Nanni Balestrini (1935-) is an experimental writer and visual artist of the Neoavanguardia movement. He was a member of the famous Gruppo '63 and a militant of Potere Operaio (Worker’s Power). His radical work is notably engaged with political themes. In the selected work, he combines fragments taken from newspapers, leaflets, advertising, street voices, politician’s speeches, scientific texts, and so on, with the aim of giving life to the passion and rage against oppression of the precarious, marginalized, and unemployed. The words Sì alla violenza operaia (Yes to Workers' Violence) are purposefully assembled together to stand out at the center of the page.
Other important works are the collection of poems Blackout, written in 1977 after his indictment by Italian authorities, which led to his exile to France, and L'Orda d'Oro, a long essay written with Primo Moroni on the movement of the years 1968-1977.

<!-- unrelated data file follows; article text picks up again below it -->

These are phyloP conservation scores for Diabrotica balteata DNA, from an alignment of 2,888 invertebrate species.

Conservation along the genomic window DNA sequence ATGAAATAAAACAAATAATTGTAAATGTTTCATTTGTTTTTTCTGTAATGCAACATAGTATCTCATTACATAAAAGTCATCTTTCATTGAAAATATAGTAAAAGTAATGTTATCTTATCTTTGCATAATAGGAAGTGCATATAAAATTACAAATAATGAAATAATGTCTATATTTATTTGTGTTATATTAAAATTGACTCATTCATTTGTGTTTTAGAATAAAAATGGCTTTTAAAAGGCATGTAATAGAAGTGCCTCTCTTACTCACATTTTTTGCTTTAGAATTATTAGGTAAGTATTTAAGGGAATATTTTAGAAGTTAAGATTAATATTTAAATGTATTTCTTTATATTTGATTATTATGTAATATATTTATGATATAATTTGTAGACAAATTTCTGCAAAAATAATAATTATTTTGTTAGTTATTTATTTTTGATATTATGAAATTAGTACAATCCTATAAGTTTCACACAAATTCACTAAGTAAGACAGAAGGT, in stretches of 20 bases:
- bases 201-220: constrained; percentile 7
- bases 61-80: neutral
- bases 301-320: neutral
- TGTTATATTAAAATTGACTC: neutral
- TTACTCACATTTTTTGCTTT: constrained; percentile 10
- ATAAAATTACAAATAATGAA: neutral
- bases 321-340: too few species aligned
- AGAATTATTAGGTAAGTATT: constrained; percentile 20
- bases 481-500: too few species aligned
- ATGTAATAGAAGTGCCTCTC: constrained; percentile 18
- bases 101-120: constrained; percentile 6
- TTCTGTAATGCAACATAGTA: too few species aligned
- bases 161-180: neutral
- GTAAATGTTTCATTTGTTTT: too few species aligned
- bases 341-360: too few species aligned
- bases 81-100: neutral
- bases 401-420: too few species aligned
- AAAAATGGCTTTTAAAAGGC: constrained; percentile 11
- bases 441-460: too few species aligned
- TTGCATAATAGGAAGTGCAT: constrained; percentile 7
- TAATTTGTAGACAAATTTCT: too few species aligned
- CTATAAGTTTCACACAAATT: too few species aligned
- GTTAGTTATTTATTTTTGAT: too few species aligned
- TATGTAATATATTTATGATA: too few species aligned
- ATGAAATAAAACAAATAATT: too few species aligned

The Sicilian painter Renato Guttuso (1911-1987) is considered a key figure in the debate on the relationship between art and society and is remembered for his dedication to social justice. He believed in the power of art in playing a critical role in civil society. Among his best-known politically engaged works is the monumental painting depicting the funerals of the Italian Communist Party leader Palmiro Togliatti (1972).